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Author Topic: Been on zoloft for a bit, feeling jittery  (Read 191 times)

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Offline itsryan1123

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Been on zoloft for a bit, feeling jittery
« on: August 20, 2014, 07:08:18 AM »
Hi everyone this is my first post! Names Ryan and I've had panic attacks and I guess GAD for about a year now. Anywho, the doc wanted to put me on something a little longer term so she started me on 50mg of  Sertraline. I was very optimistic about feeling better but after about 2.5 weeks I hadn't noticed much of a difference. She said this was normal and sometimes it takes a while to start fully working. But she also wanted to up the dosage to see if I would respond a little better. I'm on 100mg for 2 days now, and I've been noticing more than before that I feel super jittery when I first wake up. It is very uncomfortable and not ideal. It goes away in about an hour but I was just generally wondering if anyone has experienced anything like this while on zoloft? Like I said I'm still very optimistic about the drug working and I'm willing to put in a week or two of uncomfortable feelings if it means feeling better. Thanks to anyone who reads/responds!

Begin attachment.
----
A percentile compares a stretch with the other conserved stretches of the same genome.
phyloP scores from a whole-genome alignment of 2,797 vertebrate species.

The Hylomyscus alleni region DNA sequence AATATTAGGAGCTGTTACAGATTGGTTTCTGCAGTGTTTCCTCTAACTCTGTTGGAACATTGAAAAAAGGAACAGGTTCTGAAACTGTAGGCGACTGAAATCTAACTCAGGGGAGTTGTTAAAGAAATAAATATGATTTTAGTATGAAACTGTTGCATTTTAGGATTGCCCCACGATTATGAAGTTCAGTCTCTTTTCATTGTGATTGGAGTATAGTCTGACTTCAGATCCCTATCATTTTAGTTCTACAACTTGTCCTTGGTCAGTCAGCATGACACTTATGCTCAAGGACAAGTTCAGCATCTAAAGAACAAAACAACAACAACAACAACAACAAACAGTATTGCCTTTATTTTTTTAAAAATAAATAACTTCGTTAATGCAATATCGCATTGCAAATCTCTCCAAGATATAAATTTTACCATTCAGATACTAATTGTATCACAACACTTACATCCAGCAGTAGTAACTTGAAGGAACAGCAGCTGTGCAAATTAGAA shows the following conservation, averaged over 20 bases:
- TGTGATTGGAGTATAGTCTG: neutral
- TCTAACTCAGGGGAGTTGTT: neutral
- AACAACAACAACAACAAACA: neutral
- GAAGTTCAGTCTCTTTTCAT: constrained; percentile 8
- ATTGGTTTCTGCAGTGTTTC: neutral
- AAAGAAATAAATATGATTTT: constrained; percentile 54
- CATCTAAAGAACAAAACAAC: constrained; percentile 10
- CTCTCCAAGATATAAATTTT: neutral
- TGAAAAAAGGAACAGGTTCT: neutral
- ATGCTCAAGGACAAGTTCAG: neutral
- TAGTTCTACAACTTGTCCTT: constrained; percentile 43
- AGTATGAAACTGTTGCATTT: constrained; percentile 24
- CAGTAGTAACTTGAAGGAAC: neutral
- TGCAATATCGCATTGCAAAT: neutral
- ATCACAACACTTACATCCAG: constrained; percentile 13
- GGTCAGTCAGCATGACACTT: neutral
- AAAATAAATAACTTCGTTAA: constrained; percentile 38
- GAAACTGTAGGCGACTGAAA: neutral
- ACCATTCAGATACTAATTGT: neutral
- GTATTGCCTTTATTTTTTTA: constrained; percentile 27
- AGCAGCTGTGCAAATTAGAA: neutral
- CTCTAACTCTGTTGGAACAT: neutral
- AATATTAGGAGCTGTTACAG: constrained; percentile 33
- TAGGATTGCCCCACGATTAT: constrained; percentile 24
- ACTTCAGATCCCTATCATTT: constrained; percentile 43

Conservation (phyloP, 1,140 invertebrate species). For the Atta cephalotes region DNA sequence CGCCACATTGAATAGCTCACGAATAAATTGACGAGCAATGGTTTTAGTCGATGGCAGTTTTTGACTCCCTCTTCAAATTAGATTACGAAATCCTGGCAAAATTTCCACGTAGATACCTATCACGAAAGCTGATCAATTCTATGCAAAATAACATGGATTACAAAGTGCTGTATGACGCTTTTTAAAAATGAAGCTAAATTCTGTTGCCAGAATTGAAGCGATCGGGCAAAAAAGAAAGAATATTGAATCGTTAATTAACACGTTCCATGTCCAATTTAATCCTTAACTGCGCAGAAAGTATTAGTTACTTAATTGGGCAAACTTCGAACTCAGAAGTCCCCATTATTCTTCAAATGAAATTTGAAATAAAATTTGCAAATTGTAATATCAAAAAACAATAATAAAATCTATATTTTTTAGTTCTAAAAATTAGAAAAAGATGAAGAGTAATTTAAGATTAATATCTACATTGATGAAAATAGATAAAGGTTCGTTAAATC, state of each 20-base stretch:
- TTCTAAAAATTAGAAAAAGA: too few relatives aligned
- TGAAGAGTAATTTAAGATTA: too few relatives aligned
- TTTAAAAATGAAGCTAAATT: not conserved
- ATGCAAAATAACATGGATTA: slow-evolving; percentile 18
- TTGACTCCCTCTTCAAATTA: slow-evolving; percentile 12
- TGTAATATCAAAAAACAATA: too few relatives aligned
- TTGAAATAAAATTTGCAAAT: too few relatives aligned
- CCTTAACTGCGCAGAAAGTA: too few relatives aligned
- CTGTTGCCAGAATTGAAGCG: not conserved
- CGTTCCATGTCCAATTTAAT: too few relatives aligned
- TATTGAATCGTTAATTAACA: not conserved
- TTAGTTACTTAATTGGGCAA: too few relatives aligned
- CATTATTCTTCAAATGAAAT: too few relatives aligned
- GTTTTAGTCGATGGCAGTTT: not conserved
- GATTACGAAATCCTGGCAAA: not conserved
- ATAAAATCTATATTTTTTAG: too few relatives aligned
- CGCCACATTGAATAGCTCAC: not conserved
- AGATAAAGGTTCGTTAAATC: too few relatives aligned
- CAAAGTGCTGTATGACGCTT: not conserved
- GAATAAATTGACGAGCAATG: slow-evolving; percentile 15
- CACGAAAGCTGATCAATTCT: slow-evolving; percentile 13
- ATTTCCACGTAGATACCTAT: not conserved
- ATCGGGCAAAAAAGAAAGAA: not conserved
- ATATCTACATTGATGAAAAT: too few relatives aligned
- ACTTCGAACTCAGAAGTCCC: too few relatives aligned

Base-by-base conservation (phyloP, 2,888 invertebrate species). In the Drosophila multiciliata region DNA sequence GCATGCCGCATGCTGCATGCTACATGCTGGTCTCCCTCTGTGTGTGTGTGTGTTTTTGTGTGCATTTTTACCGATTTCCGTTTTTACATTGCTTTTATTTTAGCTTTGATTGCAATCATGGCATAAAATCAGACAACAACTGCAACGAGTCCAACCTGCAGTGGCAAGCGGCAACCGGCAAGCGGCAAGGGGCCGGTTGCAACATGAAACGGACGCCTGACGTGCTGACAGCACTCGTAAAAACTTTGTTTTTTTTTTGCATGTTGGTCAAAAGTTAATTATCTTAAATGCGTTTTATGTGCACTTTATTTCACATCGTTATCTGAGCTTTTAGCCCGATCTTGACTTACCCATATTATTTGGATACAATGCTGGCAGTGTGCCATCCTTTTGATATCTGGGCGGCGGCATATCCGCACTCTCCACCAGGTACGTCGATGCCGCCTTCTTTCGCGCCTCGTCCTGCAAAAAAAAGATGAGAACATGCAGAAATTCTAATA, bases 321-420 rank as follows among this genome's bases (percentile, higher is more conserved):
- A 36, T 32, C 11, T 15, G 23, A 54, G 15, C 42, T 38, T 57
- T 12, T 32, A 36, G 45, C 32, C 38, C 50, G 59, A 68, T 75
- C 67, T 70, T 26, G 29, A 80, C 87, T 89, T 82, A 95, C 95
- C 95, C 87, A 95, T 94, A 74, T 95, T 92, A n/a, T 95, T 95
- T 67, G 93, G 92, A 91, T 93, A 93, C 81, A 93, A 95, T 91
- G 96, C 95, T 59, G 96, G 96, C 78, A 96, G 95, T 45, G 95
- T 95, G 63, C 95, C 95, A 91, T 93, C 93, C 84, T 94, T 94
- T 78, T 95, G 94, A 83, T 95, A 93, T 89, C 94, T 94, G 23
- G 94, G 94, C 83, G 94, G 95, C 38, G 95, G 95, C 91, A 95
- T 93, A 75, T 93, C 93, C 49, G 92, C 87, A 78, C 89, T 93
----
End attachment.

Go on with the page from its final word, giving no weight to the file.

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Offline insights

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Re: Been on zoloft for a bit, feeling jittery
« Reply #1 on: August 20, 2014, 08:45:15 AM »
I was very optimistic about feeling better but after about 2.5 weeks I hadn't noticed much of a difference. She said this was normal and sometimes it takes a while to start fully working.

Welcome to AnxietyZone, Ryan.

It typically takes 3-12 weeks for antidepressants to kick-in. They work by encouraging the growth of new brain cells to replace those killed or prevented from growing by chronically high stress hormone levels in the brain. This takes a while. Also 50mg is usually the minimum effective dose. Most need to take 100-150mg for good results.

Quote
I've been noticing more than before that I feel super jittery when I first wake up. It is very uncomfortable and not ideal. It goes away in about an hour but I was just generally wondering if anyone has experienced anything like this while on zoloft?